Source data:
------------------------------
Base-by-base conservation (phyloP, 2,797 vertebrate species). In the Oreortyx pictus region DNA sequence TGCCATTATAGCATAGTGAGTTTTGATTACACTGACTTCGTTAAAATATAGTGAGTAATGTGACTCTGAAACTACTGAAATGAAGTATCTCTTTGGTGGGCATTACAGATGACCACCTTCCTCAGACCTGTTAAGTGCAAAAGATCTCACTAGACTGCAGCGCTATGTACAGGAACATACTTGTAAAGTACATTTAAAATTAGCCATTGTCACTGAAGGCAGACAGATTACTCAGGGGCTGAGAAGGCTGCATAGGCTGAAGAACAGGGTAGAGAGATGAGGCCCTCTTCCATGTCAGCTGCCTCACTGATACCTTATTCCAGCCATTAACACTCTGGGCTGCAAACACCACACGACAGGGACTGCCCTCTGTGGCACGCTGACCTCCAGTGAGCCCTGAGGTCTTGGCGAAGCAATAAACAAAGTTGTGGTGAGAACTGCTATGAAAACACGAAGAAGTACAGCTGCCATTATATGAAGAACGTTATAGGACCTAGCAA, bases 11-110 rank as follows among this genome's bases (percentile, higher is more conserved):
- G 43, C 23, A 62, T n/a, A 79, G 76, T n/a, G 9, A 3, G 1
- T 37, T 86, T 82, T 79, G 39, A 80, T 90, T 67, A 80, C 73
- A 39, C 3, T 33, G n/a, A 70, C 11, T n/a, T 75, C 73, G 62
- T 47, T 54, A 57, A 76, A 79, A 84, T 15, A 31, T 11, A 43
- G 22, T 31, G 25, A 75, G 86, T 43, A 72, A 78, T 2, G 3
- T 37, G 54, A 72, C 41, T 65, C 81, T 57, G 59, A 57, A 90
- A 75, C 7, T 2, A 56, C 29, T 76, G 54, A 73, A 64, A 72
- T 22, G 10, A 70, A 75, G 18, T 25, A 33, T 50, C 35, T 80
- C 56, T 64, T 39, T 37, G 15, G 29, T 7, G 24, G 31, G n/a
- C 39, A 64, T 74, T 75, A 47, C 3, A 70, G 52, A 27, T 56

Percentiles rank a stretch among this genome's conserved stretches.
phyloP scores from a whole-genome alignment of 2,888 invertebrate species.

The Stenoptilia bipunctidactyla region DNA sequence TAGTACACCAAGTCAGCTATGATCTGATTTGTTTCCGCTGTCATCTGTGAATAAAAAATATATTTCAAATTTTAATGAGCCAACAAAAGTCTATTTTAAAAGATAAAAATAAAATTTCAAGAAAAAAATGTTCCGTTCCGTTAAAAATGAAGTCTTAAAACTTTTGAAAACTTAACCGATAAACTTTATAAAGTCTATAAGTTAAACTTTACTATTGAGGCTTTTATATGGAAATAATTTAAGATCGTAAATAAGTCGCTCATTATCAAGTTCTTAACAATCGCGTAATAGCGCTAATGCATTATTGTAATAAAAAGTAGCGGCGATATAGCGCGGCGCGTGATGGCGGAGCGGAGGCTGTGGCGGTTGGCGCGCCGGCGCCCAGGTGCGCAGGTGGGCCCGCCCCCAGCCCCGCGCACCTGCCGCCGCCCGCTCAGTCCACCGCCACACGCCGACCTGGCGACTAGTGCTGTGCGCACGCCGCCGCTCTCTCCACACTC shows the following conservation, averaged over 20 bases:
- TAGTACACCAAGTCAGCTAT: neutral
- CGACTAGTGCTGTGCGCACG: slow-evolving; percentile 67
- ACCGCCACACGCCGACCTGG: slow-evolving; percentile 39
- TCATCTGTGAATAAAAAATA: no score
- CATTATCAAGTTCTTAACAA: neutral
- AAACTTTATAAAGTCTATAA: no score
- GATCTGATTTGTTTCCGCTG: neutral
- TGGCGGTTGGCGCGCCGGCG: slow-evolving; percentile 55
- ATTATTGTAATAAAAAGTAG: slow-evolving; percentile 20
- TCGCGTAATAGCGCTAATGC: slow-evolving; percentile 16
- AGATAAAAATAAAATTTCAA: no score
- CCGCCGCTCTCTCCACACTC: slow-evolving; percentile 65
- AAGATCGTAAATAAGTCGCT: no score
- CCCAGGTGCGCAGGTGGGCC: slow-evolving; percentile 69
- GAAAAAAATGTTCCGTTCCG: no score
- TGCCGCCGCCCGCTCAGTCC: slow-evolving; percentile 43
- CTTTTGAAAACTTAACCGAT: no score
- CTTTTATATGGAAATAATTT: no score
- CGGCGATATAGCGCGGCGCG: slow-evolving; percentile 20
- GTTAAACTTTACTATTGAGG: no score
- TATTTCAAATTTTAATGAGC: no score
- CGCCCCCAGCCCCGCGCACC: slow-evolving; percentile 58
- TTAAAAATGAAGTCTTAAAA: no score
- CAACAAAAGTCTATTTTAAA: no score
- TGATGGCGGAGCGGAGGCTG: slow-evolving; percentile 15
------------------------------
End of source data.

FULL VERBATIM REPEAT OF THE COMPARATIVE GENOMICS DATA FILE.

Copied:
Base-by-base conservation (phyloP, 2,797 vertebrate species). In the Oreortyx pictus region DNA sequence TGCCATTATAGCATAGTGAGTTTTGATTACACTGACTTCGTTAAAATATAGTGAGTAATGTGACTCTGAAACTACTGAAATGAAGTATCTCTTTGGTGGGCATTACAGATGACCACCTTCCTCAGACCTGTTAAGTGCAAAAGATCTCACTAGACTGCAGCGCTATGTACAGGAACATACTTGTAAAGTACATTTAAAATTAGCCATTGTCACTGAAGGCAGACAGATTACTCAGGGGCTGAGAAGGCTGCATAGGCTGAAGAACAGGGTAGAGAGATGAGGCCCTCTTCCATGTCAGCTGCCTCACTGATACCTTATTCCAGCCATTAACACTCTGGGCTGCAAACACCACACGACAGGGACTGCCCTCTGTGGCACGCTGACCTCCAGTGAGCCCTGAGGTCTTGGCGAAGCAATAAACAAAGTTGTGGTGAGAACTGCTATGAAAACACGAAGAAGTACAGCTGCCATTATATGAAGAACGTTATAGGACCTAGCAA, bases 11-110 rank as follows among this genome's bases (percentile, higher is more conserved):
- G 43, C 23, A 62, T n/a, A 79, G 76, T n/a, G 9, A 3, G 1
- T 37, T 86, T 82, T 79, G 39, A 80, T 90, T 67, A 80, C 73
- A 39, C 3, T 33, G n/a, A 70, C 11, T n/a, T 75, C 73, G 62
- T 47, T 54, A 57, A 76, A 79, A 84, T 15, A 31, T 11, A 43
- G 22, T 31, G 25, A 75, G 86, T 43, A 72, A 78, T 2, G 3
- T 37, G 54, A 72, C 41, T 65, C 81, T 57, G 59, A 57, A 90
- A 75, C 7, T 2, A 56, C 29, T 76, G 54, A 73, A 64, A 72
- T 22, G 10, A 70, A 75, G 18, T 25, A 33, T 50, C 35, T 80
- C 56, T 64, T 39, T 37, G 15, G 29, T 7, G 24, G 31, G n/a
- C 39, A 64, T 74, T 75, A 47, C 3, A 70, G 52, A 27, T 56

Percentiles rank a stretch among this genome's conserved stretches.
phyloP scores from a whole-genome alignment of 2,888 invertebrate species.

The Stenoptilia bipunctidactyla region DNA sequence TAGTACACCAAGTCAGCTATGATCTGATTTGTTTCCGCTGTCATCTGTGAATAAAAAATATATTTCAAATTTTAATGAGCCAACAAAAGTCTATTTTAAAAGATAAAAATAAAATTTCAAGAAAAAAATGTTCCGTTCCGTTAAAAATGAAGTCTTAAAACTTTTGAAAACTTAACCGATAAACTTTATAAAGTCTATAAGTTAAACTTTACTATTGAGGCTTTTATATGGAAATAATTTAAGATCGTAAATAAGTCGCTCATTATCAAGTTCTTAACAATCGCGTAATAGCGCTAATGCATTATTGTAATAAAAAGTAGCGGCGATATAGCGCGGCGCGTGATGGCGGAGCGGAGGCTGTGGCGGTTGGCGCGCCGGCGCCCAGGTGCGCAGGTGGGCCCGCCCCCAGCCCCGCGCACCTGCCGCCGCCCGCTCAGTCCACCGCCACACGCCGACCTGGCGACTAGTGCTGTGCGCACGCCGCCGCTCTCTCCACACTC shows the following conservation, averaged over 20 bases:
- TAGTACACCAAGTCAGCTAT: neutral
- CGACTAGTGCTGTGCGCACG: slow-evolving; percentile 67
- ACCGCCACACGCCGACCTGG: slow-evolving; percentile 39
- TCATCTGTGAATAAAAAATA: no score
- CATTATCAAGTTCTTAACAA: neutral
- AAACTTTATAAAGTCTATAA: no score
- GATCTGATTTGTTTCCGCTG: neutral
- TGGCGGTTGGCGCGCCGGCG: slow-evolving; percentile 55
- ATTATTGTAATAAAAAGTAG: slow-evolving; percentile 20
- TCGCGTAATAGCGCTAATGC: slow-evolving; percentile 16
- AGATAAAAATAAAATTTCAA: no score
- CCGCCGCTCTCTCCACACTC: slow-evolving; percentile 65
- AAGATCGTAAATAAGTCGCT: no score
- CCCAGGTGCGCAGGTGGGCC: slow-evolving; percentile 69
- GAAAAAAATGTTCCGTTCCG: no score
- TGCCGCCGCCCGCTCAGTCC: slow-evolving; percentile 43
- CTTTTGAAAACTTAACCGAT: no score
- CTTTTATATGGAAATAATTT: no score
- CGGCGATATAGCGCGGCGCG: slow-evolving; percentile 20
- GTTAAACTTTACTATTGAGG: no score
- TATTTCAAATTTTAATGAGC: no score
- CGCCCCCAGCCCCGCGCACC: slow-evolving; percentile 58
- TTAAAAATGAAGTCTTAAAA: no score
- CAACAAAAGTCTATTTTAAA: no score
- TGATGGCGGAGCGGAGGCTG: slow-evolving; percentile 15